6 Tips To Increase Sprint Training Intensity

6 Tips To Increase Sprint Training Intensity

6 Ways To Intensify Sprint Training So You Can Run Faster

As training progresses toward the track season, the intensity of sprint training needs to increase.

For the sake of this discussion, intensity can be roughly equated to the average and peak velocities reached in your sprinting workouts.

Here we will discuss 6 different ways you can increase the intensity of your sprint training as you get closer to the competitive season.

6 Ways To Increase Intensity Of Training For Sprinters:

  1. Changes In Sprinting Distance
  2. Changes In Rest Periods
  3. Competing In Track Practice
  4. Emphasizing Non-Resisted Sprints
  5. Intensifying Your Strength Training
  6. Being Strategic With Program Design


#1 Changes In Sprinting Distance

If effort is equal, shorter sprints will be slower than faster sprints. 40-80m sprints will have a higher average velocity than 10-30m sprints. A 3.00 20m sprint has an average velocity of 6.6 m/s, whereas an equal performance of a 7 second 60m dash has an average velocity of 8.5 m/s.

sprinting distance

Short to long progressions help bake intensification into the program, increasing intensity as your body adapts and sprinting distances increase.
If you want to intensify sprint training, sprint over distances which allow you to reach high velocities.

#2 Changes In Rest Periods

If rest periods are too short, recovery is inadequate to replenish ATP, creatine phosphatase, and glycolytic energy systems.

If performing maximal effort sprints, excessively short rest periods will reduce the speed you can attain and reduce the overall intensity of the workout. The workout may be very hard, but the actual speed at which you run will not be as high as it could be.

sprinting rest times

Conversely, excessively long rest periods will impair your ability to stay warm, and if you sit around too much between sprints you may feel sluggish and tired.

For most athletes, 1-2 minutes of rest per 10 meters sprinted will help keep your rest periods in a good place, allowing for a balance of good recovery and the ability to stay warm.

#3 Competing In Track Practice

Sprinting by yourself has some advantages during early phases of the year, such as allowing you to focus on what you're doing without being distracted by other sprinters.

Once the ability to sprint well by yourself is stabilized, we need to progress further toward the stresses of competition to ensure we are prepared for the task at hand.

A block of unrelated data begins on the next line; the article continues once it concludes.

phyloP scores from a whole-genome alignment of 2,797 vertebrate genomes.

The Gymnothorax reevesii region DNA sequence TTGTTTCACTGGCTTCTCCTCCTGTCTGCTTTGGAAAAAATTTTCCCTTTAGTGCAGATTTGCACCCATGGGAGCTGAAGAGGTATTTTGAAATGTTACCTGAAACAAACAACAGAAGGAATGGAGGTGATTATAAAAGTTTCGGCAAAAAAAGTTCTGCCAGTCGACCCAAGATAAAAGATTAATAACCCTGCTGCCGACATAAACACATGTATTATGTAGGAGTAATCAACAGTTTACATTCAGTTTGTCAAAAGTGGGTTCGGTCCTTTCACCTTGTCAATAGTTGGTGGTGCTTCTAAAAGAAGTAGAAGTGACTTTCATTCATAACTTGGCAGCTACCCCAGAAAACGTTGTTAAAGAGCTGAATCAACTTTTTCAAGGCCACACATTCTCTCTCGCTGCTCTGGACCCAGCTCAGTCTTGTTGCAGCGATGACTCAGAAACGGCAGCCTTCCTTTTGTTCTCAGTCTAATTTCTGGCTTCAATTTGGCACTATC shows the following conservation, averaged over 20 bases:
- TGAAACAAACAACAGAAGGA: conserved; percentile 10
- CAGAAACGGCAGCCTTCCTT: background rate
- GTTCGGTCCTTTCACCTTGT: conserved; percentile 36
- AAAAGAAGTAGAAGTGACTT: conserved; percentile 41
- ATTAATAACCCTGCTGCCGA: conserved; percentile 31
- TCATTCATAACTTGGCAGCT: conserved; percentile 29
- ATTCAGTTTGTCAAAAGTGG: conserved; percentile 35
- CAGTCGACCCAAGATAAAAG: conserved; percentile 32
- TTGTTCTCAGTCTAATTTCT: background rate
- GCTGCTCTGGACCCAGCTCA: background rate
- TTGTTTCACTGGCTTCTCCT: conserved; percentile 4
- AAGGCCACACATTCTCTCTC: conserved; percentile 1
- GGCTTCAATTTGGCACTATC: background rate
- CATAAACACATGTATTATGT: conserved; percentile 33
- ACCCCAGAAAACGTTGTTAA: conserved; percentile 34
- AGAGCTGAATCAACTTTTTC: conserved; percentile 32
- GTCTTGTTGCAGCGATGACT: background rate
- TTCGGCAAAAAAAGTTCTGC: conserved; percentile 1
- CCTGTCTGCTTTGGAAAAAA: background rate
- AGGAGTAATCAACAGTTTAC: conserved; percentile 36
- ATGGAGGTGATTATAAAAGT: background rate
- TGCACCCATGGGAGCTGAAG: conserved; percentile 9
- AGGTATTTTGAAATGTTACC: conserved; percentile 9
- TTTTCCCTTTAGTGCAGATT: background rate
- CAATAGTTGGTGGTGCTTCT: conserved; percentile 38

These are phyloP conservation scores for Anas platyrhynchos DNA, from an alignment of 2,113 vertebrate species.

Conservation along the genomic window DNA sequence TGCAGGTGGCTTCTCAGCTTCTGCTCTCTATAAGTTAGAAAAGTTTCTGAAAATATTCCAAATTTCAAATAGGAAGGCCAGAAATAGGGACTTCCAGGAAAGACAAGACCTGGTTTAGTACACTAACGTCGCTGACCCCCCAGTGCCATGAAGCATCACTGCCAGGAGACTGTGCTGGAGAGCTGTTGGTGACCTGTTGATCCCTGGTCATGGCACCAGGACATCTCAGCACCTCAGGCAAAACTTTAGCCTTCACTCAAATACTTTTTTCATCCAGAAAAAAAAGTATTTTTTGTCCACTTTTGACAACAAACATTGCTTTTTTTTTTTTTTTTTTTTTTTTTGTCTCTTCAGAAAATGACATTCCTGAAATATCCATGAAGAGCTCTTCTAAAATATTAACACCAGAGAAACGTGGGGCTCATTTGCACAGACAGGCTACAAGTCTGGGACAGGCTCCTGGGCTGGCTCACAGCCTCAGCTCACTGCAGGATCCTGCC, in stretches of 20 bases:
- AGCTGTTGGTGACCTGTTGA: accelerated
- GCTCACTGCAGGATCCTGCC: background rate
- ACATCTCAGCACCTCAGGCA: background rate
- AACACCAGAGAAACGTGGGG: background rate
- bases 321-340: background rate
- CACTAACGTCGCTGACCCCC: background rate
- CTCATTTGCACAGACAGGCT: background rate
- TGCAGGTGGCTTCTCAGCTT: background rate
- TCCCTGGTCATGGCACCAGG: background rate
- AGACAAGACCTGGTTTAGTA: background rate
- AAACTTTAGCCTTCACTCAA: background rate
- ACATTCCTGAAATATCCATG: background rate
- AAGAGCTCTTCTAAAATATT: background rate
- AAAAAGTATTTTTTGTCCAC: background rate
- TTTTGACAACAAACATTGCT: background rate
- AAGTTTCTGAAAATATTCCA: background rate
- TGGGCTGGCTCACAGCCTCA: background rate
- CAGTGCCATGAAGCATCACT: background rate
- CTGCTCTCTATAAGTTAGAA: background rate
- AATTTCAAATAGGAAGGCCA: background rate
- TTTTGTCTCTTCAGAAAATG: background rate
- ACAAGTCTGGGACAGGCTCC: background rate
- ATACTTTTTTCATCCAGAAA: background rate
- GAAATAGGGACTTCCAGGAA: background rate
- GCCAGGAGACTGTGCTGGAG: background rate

Sprinting against other athletes in practice will help you to stabilize sprinting skills in a higher stress environment that is similar to competition.

Racing other people increases the intensity of your training by encouraging you to run as fast as you can, and will also help you get used to the feeling of being in competition.

Make sure to add in some method of reaction time as well, so you can train the specific skill of initiating your sprint in response to an audible cue, such as a clap or a starting gun.

#4 Emphasize Non-Resisted Sprints

Resisted sprints are useful for developing qualities related to acceleration, but it is important to use them at the appropriate times.

Because the speeds are slower, projection angles are different, and ground contact times are longer, athletes should transition away from resisted sprints as they approach the season.

Early in the off season, you can do more resisted than non-resisted sprints, transitioning to a 50/50 split and eventually to performing all sprints without any resistance.

This progression will inherently allow for intensification of your sprint training, as the average speed of all your sprints will increase as resisted sprint volumes decrease.

You can maintain some light resisted sprints in your warm up, but if you do this the volume of resisted sprints should be very low.

#5 Intensify Your Strength Training

Once general strength and absolute strength qualities have been developed, strength training should emphasize reactive strength abilities and faster eccentric loading.

  • Slower eccentrics to faster eccentrics
  • Larger ranges of motion to small ranges of motion on some exercises
  • Deep squats to half squats to drop squats to shallow drop squats
  • Hex bar jumps to light hex bar jumps to light hex bar hops to banded hex bar hops

Plyometrics can progress from longer contact times and slower jumps such as a countermovement jump, to exercises with shorter ground contact times or shorter stretch shortening cycle actions.

  • CMJ to Drop Jumps
  • Medium hurdle hops to low hurdle hops
  • Pogo hops to band assisted hops

By incrementally shifting both our specific and nonspecific work toward faster, more reactive variations, we can help ensure all of our body’s systems are being given a stimulus which encourages faster sprinting speeds.

strength training for sprinters

#6 Be Strategic With Program Design

If you are truly trying to run your fastest at practice, your program design and training schedule need to prioritize fast sprinting.

You may need to add in more rest days, adjust volumes, or adjust the frequency of your training.

You can either do less sessions of higher volume with more days in between, or perform more sessions of very low volume sprints.

Either way, pick which route allows for you to run your fastest at practice, and don’t be afraid to add in an extra rest day if it allows for you to be better recovered and to have a higher training intensity.

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